Spectrum Logo
A non-profit publication of the Office of the University Relations of Virginia Tech,
including The Conductor, a special section of the Spectrum printed 4 times a year

Managed health care raises access concerns for state residents

By Susan Trulove

Spectrum Volume 21 Issue 07 - October 8, 1998

As governments and businesses turn to health-insurance plans based on managed care as a way to control costs, Virginians covered by such policies are divided on whether the quality of care is the same as with traditional plans, and are unhappy about limited access to medical care with such insurance.
The seventh annual Quality of Life in Virginia Survey, conducted by the Center for Survey Research, found that of the 60 percent of insured Virginians who have managed-care insurance, 83 percent are satisfied with the plan, although only 49 percent agree that "Managed-care health plans provide the same quality of medical care as other typical medical insurance."
"The response reflects the contentious nature of the issue," said James Bohland, a faculty member in urban affairs and planning. Questions on managed health care were added to the 1998 survey for research being done by Bohland and Karen Roberto, director of the University Center on Gerontology.
Responses to the question, "Managed-care plans limit a person's choices for medical care," were less ambivalent; 78 percent agreed with the statement. "It's not surprising that access to desired services, rather than quality, is seen as the real disadvantage of managed care," Bohland said.
Bohland said 60-percent coverage by managed-health-care plans is higher than he expected. Forty percent of those covered by managed care have been in such plans from more than five years.
A main thrust of the research by Bohland and Roberto is to determine public opinion on using a managed-health-care approach with Medicare and Medicaid. "I was particularly interested in responses by age group, and in Medicare versus Medicaid. Medicare is viewed as sacred, but people might be more willing to experiment with Medicaid."
In fact, more people agreed that "The federal government Medicare program should be a managed-care insurance program" than Bohland expected--44 percent. As predicted, those under 40 were more willing than those 40 and over; 43 percent of those under 40 years old agreed and 37 percent disagreed, compared to 36 percent of older Virginians who agreed and 50 percent who disagreed.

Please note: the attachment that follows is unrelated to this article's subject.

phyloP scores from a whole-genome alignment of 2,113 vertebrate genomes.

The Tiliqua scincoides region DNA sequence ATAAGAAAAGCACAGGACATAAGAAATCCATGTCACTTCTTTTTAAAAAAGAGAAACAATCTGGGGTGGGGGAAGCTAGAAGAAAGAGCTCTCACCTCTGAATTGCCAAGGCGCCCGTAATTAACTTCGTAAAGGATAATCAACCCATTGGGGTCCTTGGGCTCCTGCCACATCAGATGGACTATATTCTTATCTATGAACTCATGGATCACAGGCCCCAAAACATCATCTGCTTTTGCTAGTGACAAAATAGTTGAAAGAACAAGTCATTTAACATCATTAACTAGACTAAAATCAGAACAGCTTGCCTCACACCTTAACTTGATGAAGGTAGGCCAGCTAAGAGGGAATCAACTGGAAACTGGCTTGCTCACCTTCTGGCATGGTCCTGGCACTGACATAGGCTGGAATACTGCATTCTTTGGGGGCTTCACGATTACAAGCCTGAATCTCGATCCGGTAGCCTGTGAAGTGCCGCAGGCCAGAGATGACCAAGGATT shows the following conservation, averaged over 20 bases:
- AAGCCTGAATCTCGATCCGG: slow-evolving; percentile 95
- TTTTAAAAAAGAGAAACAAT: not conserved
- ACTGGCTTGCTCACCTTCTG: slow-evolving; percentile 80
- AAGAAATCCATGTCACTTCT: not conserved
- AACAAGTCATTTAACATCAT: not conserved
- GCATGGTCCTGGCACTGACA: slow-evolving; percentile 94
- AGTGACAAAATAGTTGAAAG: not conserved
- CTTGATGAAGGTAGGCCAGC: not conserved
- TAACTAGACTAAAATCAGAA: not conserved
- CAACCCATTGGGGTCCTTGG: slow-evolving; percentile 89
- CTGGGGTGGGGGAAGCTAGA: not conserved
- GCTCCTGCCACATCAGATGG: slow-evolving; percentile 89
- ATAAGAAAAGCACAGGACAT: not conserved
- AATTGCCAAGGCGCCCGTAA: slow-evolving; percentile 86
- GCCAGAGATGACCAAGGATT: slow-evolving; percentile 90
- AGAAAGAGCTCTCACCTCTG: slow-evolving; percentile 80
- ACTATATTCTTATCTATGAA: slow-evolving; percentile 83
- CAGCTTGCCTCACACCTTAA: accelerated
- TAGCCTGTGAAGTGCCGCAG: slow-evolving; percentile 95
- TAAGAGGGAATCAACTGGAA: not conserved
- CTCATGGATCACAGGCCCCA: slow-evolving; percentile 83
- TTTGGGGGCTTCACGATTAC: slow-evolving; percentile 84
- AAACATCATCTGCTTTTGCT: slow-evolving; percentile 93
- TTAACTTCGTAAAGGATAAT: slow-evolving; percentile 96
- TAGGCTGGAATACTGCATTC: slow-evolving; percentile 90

As predicted, more people are willing for Medicaid to be a managed-care insurance program--57 percent agreed and 32 percent disagreed.
Eighteen percent of those questioned had medical coverage from Medicaid or Medicare--26 percent of those over 40 years of age. Eighty-one percent had medical insurance paid for by their employer or themselves, down from 89 percent last year.
Another new question addressed the perceived quality of nursing homes. A repeat question indicated that 51 percent of Virginians worry they will have to care for a sick relative, compared to 47 percent last year. But only 40 percent rate their local nursing homes as good or excellent, and 24 percent elected not to answer or did not feel knowledgeable enough to respond to the new question. Roberto said "many citizens are unsure or unaware of nursing-home standards."
Related to care for the elderly, 51 percent of Virginians think there is not enough public spending on social services for the elderly. It was 45 percent last year.
Additional health-related questions in the annual survey were repeated from the previous six years.
Ninety-three percent of Virginians are satisfied with their own physical health--up from 87 percent in 1997.
Forty-six percent of the respondents say they "often" or "sometimes" worry that someone in their family might have a serious illness "not fully covered" by insurance. This is up from 41 percent last year, when the question asked respondents if they worried that someone in their family might have a serious illness that was "uninsured."
While 88 percent of Virginians report they are satisfied with the quality of their medical care and 77 percent rate health-care facilities in their community as excellent or good, 23 percent are not satisfied with the cost of medical care. That is better than last year, when 30 percent were unhappy about cost.
The Virginia Tech center found that 74 percent of Virginians continue to think that national limits should be set on what doctors' charge and 72 percent continue to want a national health care policy.
37 percent of Virginians think there is not enough public spending on health-care services, while 45 percent think it's about right.
Virginians continue to favor physician-assisted suicide, with 63 percent agreeing with the statement, "Doctors should be allowed to end a patient's life when the patient is terminally ill." However, 22 percent strongly disagreed.
Surveyors completed 726 interviews to provide a representative sample of adult respondents in households across Virginia with a margin of error of plus-or-minus 3.8 percent.